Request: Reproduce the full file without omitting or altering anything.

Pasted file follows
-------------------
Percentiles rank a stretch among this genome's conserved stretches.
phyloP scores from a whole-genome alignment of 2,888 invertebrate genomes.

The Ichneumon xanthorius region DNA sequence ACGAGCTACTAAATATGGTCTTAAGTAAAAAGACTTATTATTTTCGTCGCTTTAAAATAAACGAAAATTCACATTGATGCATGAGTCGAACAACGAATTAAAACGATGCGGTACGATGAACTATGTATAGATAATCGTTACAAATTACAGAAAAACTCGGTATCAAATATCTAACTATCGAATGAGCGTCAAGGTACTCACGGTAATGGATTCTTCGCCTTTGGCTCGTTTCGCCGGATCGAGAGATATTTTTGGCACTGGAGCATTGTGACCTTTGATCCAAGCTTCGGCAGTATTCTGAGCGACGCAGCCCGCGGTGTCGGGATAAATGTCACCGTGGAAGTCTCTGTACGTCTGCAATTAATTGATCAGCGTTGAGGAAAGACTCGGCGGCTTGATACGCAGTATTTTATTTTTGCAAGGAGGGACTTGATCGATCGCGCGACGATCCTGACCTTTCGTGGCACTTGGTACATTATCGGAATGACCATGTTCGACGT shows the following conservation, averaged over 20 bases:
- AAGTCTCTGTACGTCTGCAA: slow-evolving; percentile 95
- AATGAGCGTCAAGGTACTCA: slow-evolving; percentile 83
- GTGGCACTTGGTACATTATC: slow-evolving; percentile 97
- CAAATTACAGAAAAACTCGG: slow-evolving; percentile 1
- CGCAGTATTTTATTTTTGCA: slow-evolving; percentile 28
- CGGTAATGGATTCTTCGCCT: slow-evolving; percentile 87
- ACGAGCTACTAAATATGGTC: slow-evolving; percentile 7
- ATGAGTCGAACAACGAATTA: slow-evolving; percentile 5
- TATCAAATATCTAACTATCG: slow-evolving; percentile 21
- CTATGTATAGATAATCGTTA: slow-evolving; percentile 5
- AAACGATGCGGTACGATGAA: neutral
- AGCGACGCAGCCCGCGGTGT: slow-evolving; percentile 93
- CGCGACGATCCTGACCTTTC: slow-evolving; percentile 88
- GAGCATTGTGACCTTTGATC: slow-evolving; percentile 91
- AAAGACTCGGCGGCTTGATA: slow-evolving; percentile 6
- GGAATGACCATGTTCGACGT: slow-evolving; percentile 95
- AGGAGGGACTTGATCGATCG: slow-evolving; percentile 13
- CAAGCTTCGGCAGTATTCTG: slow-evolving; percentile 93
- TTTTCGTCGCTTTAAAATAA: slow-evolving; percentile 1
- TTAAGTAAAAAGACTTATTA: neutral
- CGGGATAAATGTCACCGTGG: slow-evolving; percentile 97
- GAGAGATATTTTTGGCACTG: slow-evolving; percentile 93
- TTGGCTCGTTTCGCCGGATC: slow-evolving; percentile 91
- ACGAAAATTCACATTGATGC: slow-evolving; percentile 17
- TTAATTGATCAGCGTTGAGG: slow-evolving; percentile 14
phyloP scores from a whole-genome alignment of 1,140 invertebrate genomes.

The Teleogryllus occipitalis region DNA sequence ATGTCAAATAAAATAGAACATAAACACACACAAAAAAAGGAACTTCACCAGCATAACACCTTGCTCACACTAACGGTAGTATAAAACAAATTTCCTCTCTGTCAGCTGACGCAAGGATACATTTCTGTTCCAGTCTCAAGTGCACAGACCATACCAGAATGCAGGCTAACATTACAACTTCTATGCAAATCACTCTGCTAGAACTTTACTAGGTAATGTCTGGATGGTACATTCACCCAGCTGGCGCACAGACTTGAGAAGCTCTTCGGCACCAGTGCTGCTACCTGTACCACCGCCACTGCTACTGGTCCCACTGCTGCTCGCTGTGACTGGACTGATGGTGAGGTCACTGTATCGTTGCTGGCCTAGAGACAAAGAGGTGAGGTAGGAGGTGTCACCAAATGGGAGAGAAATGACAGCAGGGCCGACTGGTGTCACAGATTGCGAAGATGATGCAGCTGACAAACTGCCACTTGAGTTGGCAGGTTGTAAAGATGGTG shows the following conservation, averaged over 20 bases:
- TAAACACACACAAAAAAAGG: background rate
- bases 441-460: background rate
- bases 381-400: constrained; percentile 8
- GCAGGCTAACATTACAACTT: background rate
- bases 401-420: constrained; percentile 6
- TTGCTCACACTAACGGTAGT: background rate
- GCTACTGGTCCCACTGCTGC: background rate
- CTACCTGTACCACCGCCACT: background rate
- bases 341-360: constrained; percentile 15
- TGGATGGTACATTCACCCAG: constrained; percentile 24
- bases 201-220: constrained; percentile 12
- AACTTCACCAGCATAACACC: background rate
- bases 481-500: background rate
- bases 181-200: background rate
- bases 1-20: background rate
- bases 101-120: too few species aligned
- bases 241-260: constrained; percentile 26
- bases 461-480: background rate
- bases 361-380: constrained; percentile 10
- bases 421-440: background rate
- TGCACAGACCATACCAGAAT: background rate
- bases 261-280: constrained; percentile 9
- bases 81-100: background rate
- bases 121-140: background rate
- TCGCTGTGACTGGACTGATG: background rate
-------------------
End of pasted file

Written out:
Percentiles rank a stretch among this genome's conserved stretches.
phyloP scores from a whole-genome alignment of 2,888 invertebrate genomes.

The Ichneumon xanthorius region DNA sequence ACGAGCTACTAAATATGGTCTTAAGTAAAAAGACTTATTATTTTCGTCGCTTTAAAATAAACGAAAATTCACATTGATGCATGAGTCGAACAACGAATTAAAACGATGCGGTACGATGAACTATGTATAGATAATCGTTACAAATTACAGAAAAACTCGGTATCAAATATCTAACTATCGAATGAGCGTCAAGGTACTCACGGTAATGGATTCTTCGCCTTTGGCTCGTTTCGCCGGATCGAGAGATATTTTTGGCACTGGAGCATTGTGACCTTTGATCCAAGCTTCGGCAGTATTCTGAGCGACGCAGCCCGCGGTGTCGGGATAAATGTCACCGTGGAAGTCTCTGTACGTCTGCAATTAATTGATCAGCGTTGAGGAAAGACTCGGCGGCTTGATACGCAGTATTTTATTTTTGCAAGGAGGGACTTGATCGATCGCGCGACGATCCTGACCTTTCGTGGCACTTGGTACATTATCGGAATGACCATGTTCGACGT shows the following conservation, averaged over 20 bases:
- AAGTCTCTGTACGTCTGCAA: slow-evolving; percentile 95
- AATGAGCGTCAAGGTACTCA: slow-evolving; percentile 83
- GTGGCACTTGGTACATTATC: slow-evolving; percentile 97
- CAAATTACAGAAAAACTCGG: slow-evolving; percentile 1
- CGCAGTATTTTATTTTTGCA: slow-evolving; percentile 28
- CGGTAATGGATTCTTCGCCT: slow-evolving; percentile 87
- ACGAGCTACTAAATATGGTC: slow-evolving; percentile 7
- ATGAGTCGAACAACGAATTA: slow-evolving; percentile 5
- TATCAAATATCTAACTATCG: slow-evolving; percentile 21
- CTATGTATAGATAATCGTTA: slow-evolving; percentile 5
- AAACGATGCGGTACGATGAA: neutral
- AGCGACGCAGCCCGCGGTGT: slow-evolving; percentile 93
- CGCGACGATCCTGACCTTTC: slow-evolving; percentile 88
- GAGCATTGTGACCTTTGATC: slow-evolving; percentile 91
- AAAGACTCGGCGGCTTGATA: slow-evolving; percentile 6
- GGAATGACCATGTTCGACGT: slow-evolving; percentile 95
- AGGAGGGACTTGATCGATCG: slow-evolving; percentile 13
- CAAGCTTCGGCAGTATTCTG: slow-evolving; percentile 93
- TTTTCGTCGCTTTAAAATAA: slow-evolving; percentile 1
- TTAAGTAAAAAGACTTATTA: neutral
- CGGGATAAATGTCACCGTGG: slow-evolving; percentile 97
- GAGAGATATTTTTGGCACTG: slow-evolving; percentile 93
- TTGGCTCGTTTCGCCGGATC: slow-evolving; percentile 91
- ACGAAAATTCACATTGATGC: slow-evolving; percentile 17
- TTAATTGATCAGCGTTGAGG: slow-evolving; percentile 14
phyloP scores from a whole-genome alignment of 1,140 invertebrate genomes.

The Teleogryllus occipitalis region DNA sequence ATGTCAAATAAAATAGAACATAAACACACACAAAAAAAGGAACTTCACCAGCATAACACCTTGCTCACACTAACGGTAGTATAAAACAAATTTCCTCTCTGTCAGCTGACGCAAGGATACATTTCTGTTCCAGTCTCAAGTGCACAGACCATACCAGAATGCAGGCTAACATTACAACTTCTATGCAAATCACTCTGCTAGAACTTTACTAGGTAATGTCTGGATGGTACATTCACCCAGCTGGCGCACAGACTTGAGAAGCTCTTCGGCACCAGTGCTGCTACCTGTACCACCGCCACTGCTACTGGTCCCACTGCTGCTCGCTGTGACTGGACTGATGGTGAGGTCACTGTATCGTTGCTGGCCTAGAGACAAAGAGGTGAGGTAGGAGGTGTCACCAAATGGGAGAGAAATGACAGCAGGGCCGACTGGTGTCACAGATTGCGAAGATGATGCAGCTGACAAACTGCCACTTGAGTTGGCAGGTTGTAAAGATGGTG shows the following conservation, averaged over 20 bases:
- TAAACACACACAAAAAAAGG: background rate
- bases 441-460: background rate
- bases 381-400: constrained; percentile 8
- GCAGGCTAACATTACAACTT: background rate
- bases 401-420: constrained; percentile 6
- TTGCTCACACTAACGGTAGT: background rate
- GCTACTGGTCCCACTGCTGC: background rate
- CTACCTGTACCACCGCCACT: background rate
- bases 341-360: constrained; percentile 15
- TGGATGGTACATTCACCCAG: constrained; percentile 24
- bases 201-220: constrained; percentile 12
- AACTTCACCAGCATAACACC: background rate
- bases 481-500: background rate
- bases 181-200: background rate
- bases 1-20: background rate
- bases 101-120: too few species aligned
- bases 241-260: constrained; percentile 26
- bases 461-480: background rate
- bases 361-380: constrained; percentile 10
- bases 421-440: background rate
- TGCACAGACCATACCAGAAT: background rate
- bases 261-280: constrained; percentile 9
- bases 81-100: background rate
- bases 121-140: background rate
- TCGCTGTGACTGGACTGATG: background rate